Unless you’re one of us who expects to live forever, if you’re now 50, chances are you’ll be long gone by 2050. But not if you’re now 15. By 2050, the target by which the United Sates government aims to achieve net zero greenhouse gas emissions, a 15-year-old will be 44 —and suffering through relentless summer temperatures over 100 degrees, food shortages, droughts and wildfires.
That’s the probable reality that today’s youth contemplates as it demands action from governments and corporations to head off the worst consequences of certain climate change.
“It’s different for young people,” a sixteen-year-old said in a report this fall on psychological trauma due to impending climate disruptions. “For us the destruction of the planet is personal.”
The survey of 10,000 people aged 16 to 25 was conducted in 10 countries as a collaboration of five universities. Among findings: nearly 60 percent of young people responded that they felt very worried or extremely worried about climate change, and 75 percent said the future is frightening.
For years now, Sweden’s Greta Thunberg has been the face and the voice of youth protest against government inaction to confront climate change. She and her global Fridays for Future are expected to be a center of attention during the United Nations climate conference in Scotland this month.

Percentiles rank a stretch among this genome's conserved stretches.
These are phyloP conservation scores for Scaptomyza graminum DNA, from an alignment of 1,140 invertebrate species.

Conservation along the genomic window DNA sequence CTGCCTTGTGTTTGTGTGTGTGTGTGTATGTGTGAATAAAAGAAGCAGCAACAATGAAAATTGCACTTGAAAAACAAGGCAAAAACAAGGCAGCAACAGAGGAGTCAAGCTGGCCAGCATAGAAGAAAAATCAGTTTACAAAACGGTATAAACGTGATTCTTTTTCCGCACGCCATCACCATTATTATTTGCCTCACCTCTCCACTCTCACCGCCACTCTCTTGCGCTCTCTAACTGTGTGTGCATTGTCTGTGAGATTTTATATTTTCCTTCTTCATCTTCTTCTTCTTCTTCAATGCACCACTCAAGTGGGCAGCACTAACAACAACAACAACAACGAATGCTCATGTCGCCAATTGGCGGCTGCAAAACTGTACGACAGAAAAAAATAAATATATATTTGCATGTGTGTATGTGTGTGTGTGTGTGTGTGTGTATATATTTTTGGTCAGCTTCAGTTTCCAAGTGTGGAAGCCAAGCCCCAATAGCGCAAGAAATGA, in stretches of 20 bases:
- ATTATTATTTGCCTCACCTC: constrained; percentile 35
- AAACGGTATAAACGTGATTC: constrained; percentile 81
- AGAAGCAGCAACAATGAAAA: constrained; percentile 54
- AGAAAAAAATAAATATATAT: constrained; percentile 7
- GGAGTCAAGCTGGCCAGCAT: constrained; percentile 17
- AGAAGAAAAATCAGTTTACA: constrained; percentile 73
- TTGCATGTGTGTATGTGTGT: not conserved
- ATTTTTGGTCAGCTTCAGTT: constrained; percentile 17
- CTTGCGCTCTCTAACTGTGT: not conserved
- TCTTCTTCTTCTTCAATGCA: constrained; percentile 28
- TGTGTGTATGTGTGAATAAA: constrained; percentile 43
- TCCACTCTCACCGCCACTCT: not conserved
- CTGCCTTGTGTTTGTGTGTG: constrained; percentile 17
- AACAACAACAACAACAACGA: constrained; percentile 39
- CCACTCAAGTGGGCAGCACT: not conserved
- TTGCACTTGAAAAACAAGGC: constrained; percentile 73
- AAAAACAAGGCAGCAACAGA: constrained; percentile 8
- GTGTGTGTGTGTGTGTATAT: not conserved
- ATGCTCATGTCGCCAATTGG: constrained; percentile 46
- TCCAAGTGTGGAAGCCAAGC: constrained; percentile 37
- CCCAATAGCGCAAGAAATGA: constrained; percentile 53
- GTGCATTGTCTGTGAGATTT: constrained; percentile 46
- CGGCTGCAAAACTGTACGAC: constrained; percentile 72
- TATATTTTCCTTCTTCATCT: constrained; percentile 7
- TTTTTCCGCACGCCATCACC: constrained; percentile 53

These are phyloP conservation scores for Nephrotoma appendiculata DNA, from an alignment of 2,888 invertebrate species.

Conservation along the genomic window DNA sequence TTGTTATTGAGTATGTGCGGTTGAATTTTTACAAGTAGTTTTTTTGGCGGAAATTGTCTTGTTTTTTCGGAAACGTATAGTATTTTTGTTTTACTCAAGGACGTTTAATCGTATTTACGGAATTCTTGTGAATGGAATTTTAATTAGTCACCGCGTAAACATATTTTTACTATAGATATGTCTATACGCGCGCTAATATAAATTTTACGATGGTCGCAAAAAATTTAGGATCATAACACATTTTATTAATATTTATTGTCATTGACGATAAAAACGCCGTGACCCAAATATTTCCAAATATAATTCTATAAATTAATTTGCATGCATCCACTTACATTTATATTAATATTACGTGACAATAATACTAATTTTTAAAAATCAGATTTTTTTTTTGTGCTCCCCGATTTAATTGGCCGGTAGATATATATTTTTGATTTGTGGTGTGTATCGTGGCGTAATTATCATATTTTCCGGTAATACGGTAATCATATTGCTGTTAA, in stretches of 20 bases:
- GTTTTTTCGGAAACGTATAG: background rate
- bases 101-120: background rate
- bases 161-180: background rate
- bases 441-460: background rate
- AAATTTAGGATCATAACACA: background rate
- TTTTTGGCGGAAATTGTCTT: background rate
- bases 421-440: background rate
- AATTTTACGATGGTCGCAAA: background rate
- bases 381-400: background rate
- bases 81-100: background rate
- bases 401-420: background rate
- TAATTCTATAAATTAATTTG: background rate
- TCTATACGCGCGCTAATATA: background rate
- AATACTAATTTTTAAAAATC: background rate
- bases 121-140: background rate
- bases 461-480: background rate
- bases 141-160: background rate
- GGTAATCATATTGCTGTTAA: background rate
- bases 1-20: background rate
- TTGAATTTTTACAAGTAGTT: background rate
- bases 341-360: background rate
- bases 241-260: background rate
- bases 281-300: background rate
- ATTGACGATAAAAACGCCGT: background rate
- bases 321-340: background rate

“Young people all over the world are well aware that the people in power are failing us,” the teenager said.
Last month, 133 people were arrested during a five-day protest in Washington DC organized by People vs. Fossil Fuels. An 11-year-old pointed out “We shouldn’t have to do this. We shouldn’t have to go up and tell them what they’re doing right now is wrong.”
Corrales Comment reporter Scott Manning will cover the youth contingent at the upcoming COP-26 in which nearly every national government in the world is expected to make commitments to bring down greenhouse gas emissions.
A public opinion survey in developed countries by the University of Oxford and the U.N. Development Program (UNDP) late last month revealed that 70 percent of respondents under age 18 believe the planet is in the grips of a climate emergency.
“Given that emergency, young people are sending a message to global leaders that is loud and clear: they want climate action now,” UNDP Administrator Achim Steinger said October 25.
“The world is watching, hoping that countries will come together at COP-26 in Glasgow to make bold, historic decisions that will literally change the future.”
He noted that the Group of 20 [most developed nations’ economic development organization] account for 80 percent of the global economy and 75 percent of global emissions. Without bold action by this group, he reminded, it will be impossible to keep global warming to 1.5 degrees Centigrade above pre-industrial levels as called for in the 2015 Paris Accord.
The survey distributed across mobile gaming networks drew 1.2 million respondents including 550,000 in the 14-18 age category.